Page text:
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12.1 Finding a Quick-Reference Entry

The quick reference is organized into chapters, one per namespace. Each chapter begins with an overview of the namespace and includes a hierarchy diagram for the types (classes, interfaces, enumerations, delegates, and structs) in the namespace. Following the overview are quick-reference entries for all of the types in the namespace.

Figure 12-1 is a sample diagram showing the notation used in this book. This notation is similar to that used in Java in a Nutshell (O'Reilly), but borrows some features from UML. Abstract classes are shown as a slanted rectangle, and sealed classes as an octagonal rectangle. Inheritance is shown as a solid line from the subtype, ending with a hollow triangle that points to the supertype. There are two notations that indicate interface implementation. The lollipop notation is used most of the time, since it is easier to read. In some cases, especially where many types implement a given interface, the shaded box notation with the dashed line is used.

Important relationships between types (associations) are shown with a dashed line ending with an arrow. The figures don't show every possible association. Some types have strong containing relationships with one another. For example, a System.Net.WebException includes a System.Net.WebResponse that represents the HTTP response containing the error details (HTTP status code and error message). To show this relationship, a filled diamond is attached to the containing type with a solid line that points to the contained type.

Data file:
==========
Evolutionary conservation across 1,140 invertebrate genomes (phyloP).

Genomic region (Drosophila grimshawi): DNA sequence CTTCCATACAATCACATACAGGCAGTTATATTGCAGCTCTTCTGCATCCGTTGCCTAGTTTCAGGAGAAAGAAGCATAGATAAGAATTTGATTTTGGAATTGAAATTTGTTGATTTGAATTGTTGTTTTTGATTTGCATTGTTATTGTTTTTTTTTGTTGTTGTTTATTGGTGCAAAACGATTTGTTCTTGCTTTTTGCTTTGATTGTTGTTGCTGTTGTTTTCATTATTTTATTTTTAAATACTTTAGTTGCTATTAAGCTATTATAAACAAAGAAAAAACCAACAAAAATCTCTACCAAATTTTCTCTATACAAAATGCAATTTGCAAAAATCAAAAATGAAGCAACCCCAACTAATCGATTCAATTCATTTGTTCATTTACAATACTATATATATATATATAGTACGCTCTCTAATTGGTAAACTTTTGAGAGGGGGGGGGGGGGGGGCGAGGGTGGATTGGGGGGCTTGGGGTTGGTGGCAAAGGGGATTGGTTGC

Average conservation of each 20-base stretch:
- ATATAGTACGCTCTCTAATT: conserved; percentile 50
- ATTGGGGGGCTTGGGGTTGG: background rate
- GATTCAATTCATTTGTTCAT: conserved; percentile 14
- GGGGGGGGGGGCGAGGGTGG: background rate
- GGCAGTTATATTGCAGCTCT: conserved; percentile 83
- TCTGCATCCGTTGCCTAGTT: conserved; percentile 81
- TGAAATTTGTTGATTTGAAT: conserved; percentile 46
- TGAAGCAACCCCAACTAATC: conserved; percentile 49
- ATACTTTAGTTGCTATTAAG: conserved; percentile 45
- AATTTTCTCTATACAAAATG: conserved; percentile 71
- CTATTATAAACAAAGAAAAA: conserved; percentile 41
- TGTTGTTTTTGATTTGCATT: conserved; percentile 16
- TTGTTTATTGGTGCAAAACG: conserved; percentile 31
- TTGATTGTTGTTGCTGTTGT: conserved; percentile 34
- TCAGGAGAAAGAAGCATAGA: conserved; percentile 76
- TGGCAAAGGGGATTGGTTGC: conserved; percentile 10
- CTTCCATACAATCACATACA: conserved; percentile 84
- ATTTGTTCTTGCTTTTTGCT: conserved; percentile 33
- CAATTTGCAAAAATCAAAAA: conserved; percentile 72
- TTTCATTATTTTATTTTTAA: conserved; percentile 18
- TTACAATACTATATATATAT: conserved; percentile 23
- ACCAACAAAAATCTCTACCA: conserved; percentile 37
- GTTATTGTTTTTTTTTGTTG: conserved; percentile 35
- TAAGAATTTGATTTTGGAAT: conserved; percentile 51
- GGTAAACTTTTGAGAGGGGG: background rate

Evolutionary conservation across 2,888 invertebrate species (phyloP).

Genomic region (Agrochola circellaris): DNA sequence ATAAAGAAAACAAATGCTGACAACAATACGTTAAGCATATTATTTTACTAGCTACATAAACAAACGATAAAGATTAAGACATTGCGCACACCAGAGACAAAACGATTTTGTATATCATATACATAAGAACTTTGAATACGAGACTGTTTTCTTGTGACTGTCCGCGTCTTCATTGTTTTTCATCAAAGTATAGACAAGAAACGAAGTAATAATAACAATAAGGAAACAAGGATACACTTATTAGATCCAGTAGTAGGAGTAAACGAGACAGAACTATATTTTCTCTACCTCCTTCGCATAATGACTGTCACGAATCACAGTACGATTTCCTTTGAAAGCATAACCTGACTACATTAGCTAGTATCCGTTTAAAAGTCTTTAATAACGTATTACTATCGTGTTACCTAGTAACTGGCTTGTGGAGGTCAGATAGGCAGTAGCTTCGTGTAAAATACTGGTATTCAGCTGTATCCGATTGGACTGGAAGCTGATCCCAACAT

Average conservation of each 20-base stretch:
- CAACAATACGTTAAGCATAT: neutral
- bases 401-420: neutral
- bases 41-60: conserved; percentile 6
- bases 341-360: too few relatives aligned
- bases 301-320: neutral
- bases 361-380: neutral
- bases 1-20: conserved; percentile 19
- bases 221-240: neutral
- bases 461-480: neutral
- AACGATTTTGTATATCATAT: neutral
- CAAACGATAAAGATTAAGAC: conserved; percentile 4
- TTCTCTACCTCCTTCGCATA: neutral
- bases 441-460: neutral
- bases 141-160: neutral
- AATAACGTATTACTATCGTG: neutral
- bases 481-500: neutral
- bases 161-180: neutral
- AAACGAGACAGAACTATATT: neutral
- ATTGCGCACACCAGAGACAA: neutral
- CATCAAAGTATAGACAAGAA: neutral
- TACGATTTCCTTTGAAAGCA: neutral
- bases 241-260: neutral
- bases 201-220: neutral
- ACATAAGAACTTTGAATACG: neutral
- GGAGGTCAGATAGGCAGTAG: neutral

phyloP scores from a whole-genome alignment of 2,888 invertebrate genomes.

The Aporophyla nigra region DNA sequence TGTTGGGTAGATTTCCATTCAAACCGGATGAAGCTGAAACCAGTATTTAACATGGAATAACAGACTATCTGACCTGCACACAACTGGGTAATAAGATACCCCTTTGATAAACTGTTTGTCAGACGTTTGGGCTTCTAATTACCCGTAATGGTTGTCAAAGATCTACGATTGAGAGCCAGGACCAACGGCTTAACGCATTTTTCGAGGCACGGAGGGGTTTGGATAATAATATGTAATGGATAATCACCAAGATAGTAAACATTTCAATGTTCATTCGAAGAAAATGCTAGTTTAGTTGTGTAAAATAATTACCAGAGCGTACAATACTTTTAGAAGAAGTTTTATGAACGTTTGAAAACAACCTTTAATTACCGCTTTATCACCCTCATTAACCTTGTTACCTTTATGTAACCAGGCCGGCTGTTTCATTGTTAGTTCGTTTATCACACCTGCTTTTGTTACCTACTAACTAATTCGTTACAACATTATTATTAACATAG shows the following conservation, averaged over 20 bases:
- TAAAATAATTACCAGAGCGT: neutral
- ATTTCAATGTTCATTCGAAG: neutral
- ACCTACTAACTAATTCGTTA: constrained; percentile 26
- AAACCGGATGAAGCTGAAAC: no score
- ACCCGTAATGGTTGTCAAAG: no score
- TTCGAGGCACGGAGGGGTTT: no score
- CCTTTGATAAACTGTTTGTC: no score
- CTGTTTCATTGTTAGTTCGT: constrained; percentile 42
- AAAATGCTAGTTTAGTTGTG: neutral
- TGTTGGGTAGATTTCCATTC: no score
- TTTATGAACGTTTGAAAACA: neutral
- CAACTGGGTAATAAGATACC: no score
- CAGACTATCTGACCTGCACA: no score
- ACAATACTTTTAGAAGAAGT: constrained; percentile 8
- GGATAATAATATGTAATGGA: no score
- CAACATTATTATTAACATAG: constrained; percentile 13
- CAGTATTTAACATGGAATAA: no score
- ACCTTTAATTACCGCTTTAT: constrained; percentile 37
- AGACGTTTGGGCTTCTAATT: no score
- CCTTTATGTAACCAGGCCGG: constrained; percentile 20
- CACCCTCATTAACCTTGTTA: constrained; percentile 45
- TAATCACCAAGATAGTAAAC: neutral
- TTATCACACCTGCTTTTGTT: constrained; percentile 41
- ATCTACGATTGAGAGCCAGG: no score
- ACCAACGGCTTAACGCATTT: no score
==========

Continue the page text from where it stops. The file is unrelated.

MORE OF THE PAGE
Entries are organized alphabetically by type and namespace, so that related types are grouped near each other. Thus, in order to look up a quick reference entry for a particular type, you must also know the name of the namespace that contains that type. Usually, the namespace is obvious from the context, and you should have no trouble looking up the quick-reference entry you want. Use the tabs on the outside edge of the book and the dictionary-style headers on the upper outside corner of each page to help you find the namespace and type you are looking for.

Occasionally, you may need to look up a type for which you do not already know the namespace. In this case, refer to the Type, Method, Property, and Field Index. This index allows you to look up a type by its name and find out what namespace it is part of.

Figure 12-1. Class hierarchy notation
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